With a few of us having stayed in the woods behind the buildings, I was happy to hear that a couple of the guys that had headed down into the valley had found a large herd of deer, including some young males. It was at this time that we thought how useful it would be to have brought some close range radios, to stay in touch in situations like this, when we split up. I think I’ll pick up a few before the next trip so that we can contact each other if one group finds something interesting. Talking of the group, let’s take a look at image number 1729. After the Nature Center, we started to head towards the airport, but wanted to shoot the ice floe before we left, and I recalled a spot where it was possible to walk down to the edge of the sea for some shots. Having shot here for probably 40 minutes or so, shortly before we left, Even, who you might remember from the first MBP Roundtable, had the idea of hitting the pose that all the guys are hitting in unison here. I didn’t realise it at the time, but after returning home, Even sent us a link that I’ll include in the show notes, to www.phoons.com. Apparently this pose is called a Phoon. Don’t ask me why, though I’m sure Even knows. Anyway, as the four guys in the foreground Phooned away, I was calling to Andrew in the distance to get him to join in, but at first he couldn’t hear. Then when I’d just about given up, he turned and saw us, and without any hesitation what so ever, phooned. This photo to me really sums up the light hearted fun and camaraderie that reigned throughout the week. We all had such a great time, as we’ll hear shortly. This image by the way was shot at F11 for 1/320th of a second, with ISO 100.
Before we move on to the recording, I actually decided to upload one last shot from the dawn shoot of the cranes on the misty river. While we look at image number 1732 I want to update you on a statement I made in Episode 126. I mentioned that I was probably going to have to upgrade my Wimberley Head to the version two head, having read something that I thought meant that the version two head was better than the original head at slower shutter speeds. Well, following a mail conversation with Clay Wimberley, the maker of the Wimberley Heads among other great products, and Arthur Morris, who wrote the newsletter I’d read, it seems that I don’t need to upgrade after all. In fact, it seems that I probably have the better head for slower speeds, but only marginally. Artie actually went on in his mail to say that trying to go below 1/60th of a second is going to cause problems. Even then, it is not only OK, it’s recommended to stop the 600mm F4 from shaking by holding it with your arm across the top, pretty much as I had been doing.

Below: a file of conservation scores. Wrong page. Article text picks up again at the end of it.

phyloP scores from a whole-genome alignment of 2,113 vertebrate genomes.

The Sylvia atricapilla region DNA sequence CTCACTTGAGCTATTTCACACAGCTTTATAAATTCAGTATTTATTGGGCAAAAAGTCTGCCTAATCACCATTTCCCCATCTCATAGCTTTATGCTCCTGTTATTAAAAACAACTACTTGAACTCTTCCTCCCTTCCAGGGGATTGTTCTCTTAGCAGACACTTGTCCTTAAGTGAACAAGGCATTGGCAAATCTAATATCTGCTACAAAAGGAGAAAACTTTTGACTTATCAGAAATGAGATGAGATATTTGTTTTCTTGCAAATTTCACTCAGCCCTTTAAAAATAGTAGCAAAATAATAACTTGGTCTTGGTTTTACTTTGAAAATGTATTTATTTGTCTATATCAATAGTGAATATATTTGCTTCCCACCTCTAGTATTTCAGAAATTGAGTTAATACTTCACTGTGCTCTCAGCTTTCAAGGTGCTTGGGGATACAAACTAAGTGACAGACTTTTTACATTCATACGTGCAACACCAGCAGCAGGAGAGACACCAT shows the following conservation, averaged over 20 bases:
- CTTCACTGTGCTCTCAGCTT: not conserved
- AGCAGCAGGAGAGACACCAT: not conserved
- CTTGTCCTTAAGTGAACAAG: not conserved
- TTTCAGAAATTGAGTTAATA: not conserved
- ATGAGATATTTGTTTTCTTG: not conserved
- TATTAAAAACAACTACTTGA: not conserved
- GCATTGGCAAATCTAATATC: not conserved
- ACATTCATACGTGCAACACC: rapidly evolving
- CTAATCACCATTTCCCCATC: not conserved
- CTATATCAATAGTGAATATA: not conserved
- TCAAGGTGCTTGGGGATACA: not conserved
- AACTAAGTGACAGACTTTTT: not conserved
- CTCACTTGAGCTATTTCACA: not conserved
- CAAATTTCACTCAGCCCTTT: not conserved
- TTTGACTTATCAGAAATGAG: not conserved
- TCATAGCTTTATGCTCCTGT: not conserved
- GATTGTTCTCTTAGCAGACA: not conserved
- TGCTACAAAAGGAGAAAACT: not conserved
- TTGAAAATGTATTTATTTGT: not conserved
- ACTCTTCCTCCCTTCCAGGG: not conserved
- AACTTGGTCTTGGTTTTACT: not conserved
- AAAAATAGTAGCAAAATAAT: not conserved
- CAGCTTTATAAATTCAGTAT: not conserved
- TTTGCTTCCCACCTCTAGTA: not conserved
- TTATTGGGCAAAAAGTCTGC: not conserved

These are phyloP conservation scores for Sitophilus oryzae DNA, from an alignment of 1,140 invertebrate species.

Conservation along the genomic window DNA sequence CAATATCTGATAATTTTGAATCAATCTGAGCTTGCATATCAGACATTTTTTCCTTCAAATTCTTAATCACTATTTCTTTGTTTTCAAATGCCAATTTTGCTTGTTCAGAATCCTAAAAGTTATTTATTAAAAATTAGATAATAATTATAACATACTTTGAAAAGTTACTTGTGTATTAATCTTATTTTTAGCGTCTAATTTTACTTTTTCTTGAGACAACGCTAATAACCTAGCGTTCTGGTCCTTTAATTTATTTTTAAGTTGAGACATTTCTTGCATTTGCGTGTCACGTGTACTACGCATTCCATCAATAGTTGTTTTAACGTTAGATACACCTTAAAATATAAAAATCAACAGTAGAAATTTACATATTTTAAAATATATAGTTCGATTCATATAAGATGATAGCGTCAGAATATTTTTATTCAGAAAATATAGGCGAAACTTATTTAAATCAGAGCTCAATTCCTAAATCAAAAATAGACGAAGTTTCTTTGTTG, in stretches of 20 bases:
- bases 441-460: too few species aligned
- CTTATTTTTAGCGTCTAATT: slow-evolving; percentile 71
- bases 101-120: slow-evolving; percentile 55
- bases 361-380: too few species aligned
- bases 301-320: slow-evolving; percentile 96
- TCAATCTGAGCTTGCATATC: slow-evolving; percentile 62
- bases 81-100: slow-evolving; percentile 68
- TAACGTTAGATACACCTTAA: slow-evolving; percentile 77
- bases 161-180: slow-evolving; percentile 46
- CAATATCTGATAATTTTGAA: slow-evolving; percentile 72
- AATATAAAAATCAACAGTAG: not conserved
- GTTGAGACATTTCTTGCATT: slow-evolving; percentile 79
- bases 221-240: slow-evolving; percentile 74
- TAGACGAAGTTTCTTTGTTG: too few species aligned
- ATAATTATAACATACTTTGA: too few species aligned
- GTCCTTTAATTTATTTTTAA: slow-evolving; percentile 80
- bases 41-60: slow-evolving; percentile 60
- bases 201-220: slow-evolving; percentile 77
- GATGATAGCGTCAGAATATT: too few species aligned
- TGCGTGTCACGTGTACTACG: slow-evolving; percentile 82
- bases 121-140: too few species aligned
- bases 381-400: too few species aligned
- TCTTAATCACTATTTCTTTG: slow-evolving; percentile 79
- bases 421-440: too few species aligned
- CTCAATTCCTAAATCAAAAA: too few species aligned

I actually bought a copy of Arties book on CD from his Web site and it contains some images of how to hold the 600mm to really reduce shake in slower shutter speeds. It’s a little different to the way I’ve started holding mine, so I can’t wait to practice Arties method the next time I’m out with my long lens and shooting at slow shutter speeds. The book is called The Art of Bird Photography II, and as I say it’s only available on CD. It is more than 900 pages though of some amazing bird and wildlife photography, as well as technical tips. I haven’t really scratched the surface of my copy yet, but I can recommend it to anyone interested in bird or nature photography. At $43 dollars plus tax if you live in Florida and postage which varies depending on where you live, the book is worth every penny. It’s worth it just for the pictures before you start to even read the text. I’ll put a link to the book page on Artie’s Web site in the show-notes in case you’re interested.